Magazine article Times Educational Supplement

Former Telecoms Man Heeds FE's Call: Fe News

Magazine article Times Educational Supplement

Former Telecoms Man Heeds FE's Call: Fe News

Article excerpt

He takes over at college despite lack of education background.

Until five months ago, John Thornhill had never worked in a college. But now he finds himself leading the country's largest FE institution, The Manchester College.

The former BT executive, who most recently headed the company's business IT division, was headhunted by the college as part of an effort to bring in management skills from the business world and to increase its commercial income. He becomes one of the first people without a background in education to lead a college.

Mr Thornhill spent 24 years with the telecoms giant before taking the reins in October 2012 as chief executive of The Manchester College, whose Pounds 187 million turnover is the largest in FE - and larger than many universities'.

But its size has not deterred Mr Thornhill from beginning a review into the structure of the organisation, which now refers to itself as TMC Group to reflect the way it combines a general FE college, a prison education service and training provider subsidiaries.

The review could even result in the TMC Group floating a company on the stock market, in line with the call made in 2010 by former Skills Funding Agency chief executive Geoff Russell for profit-making companies to run colleges or for the creation of mutual co-operatives, such as the one proposed last year at Birmingham Metropolitan College.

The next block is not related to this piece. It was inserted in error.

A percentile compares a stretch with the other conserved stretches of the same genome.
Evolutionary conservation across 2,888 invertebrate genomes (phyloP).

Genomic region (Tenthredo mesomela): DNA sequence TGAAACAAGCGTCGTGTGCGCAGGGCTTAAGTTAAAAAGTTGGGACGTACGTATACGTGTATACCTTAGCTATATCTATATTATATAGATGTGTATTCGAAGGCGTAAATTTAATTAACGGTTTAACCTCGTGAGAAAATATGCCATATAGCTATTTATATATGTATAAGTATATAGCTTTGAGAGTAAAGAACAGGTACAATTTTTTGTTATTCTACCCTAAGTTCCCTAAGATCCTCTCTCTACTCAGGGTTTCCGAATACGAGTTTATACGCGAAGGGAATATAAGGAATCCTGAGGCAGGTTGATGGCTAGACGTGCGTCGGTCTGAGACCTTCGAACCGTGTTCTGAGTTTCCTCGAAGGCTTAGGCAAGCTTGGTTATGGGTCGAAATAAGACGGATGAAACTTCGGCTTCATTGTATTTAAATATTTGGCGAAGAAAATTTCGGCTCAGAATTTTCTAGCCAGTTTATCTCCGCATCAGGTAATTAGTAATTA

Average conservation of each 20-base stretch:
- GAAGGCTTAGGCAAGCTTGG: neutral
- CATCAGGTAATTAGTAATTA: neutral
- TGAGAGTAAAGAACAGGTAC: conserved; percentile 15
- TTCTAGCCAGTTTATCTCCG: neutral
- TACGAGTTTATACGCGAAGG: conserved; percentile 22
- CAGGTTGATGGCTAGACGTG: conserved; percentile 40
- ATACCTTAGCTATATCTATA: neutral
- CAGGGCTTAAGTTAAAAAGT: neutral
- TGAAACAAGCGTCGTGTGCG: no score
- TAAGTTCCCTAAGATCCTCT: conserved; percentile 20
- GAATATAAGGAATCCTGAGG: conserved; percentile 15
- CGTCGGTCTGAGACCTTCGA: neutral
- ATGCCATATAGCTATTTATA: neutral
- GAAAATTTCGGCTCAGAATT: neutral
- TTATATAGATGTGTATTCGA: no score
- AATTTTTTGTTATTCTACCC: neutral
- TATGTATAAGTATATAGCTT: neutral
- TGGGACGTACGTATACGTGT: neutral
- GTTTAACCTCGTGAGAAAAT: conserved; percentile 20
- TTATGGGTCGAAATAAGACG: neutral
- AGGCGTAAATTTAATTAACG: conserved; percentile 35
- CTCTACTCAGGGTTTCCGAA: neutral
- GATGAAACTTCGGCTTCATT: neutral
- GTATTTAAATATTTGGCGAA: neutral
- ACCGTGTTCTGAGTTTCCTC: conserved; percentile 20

Colleges cannot be entirely privatised as their corporations have to protect their assets. But these assets can be kept in a separate trust, allowing the creation of a company to run anything from back-office services to the teaching itself.

At Birmingham Metropolitan College, this company was to be a cooperative where staff would share in any surpluses generated by efficiency. But a large enough college or colleges could equally be run by a profit-making company that is traded on the stock exchange.

"At the moment, the college is an incorporated charity and there are separate divisions with their own profit and loss," Mr Thornhill said. "Going forward, the key question for us is: using the freedoms and flexibilities - what does that mean? Is there a debate about being a PLC; is there a debate about joint ventures?" Mr Thornhill emphasised, however, that no particular option was currently favoured and the college could remain an incorporated charity.

The review at Manchester will take between eight and 10 weeks and will involve consultation with the unions. The college has had a turbulent relationship with the University and College Union (UCU) in recent years, with a protest over changes to pay and conditions in 2010 leading to the college leadership breaking off relations with the union. …

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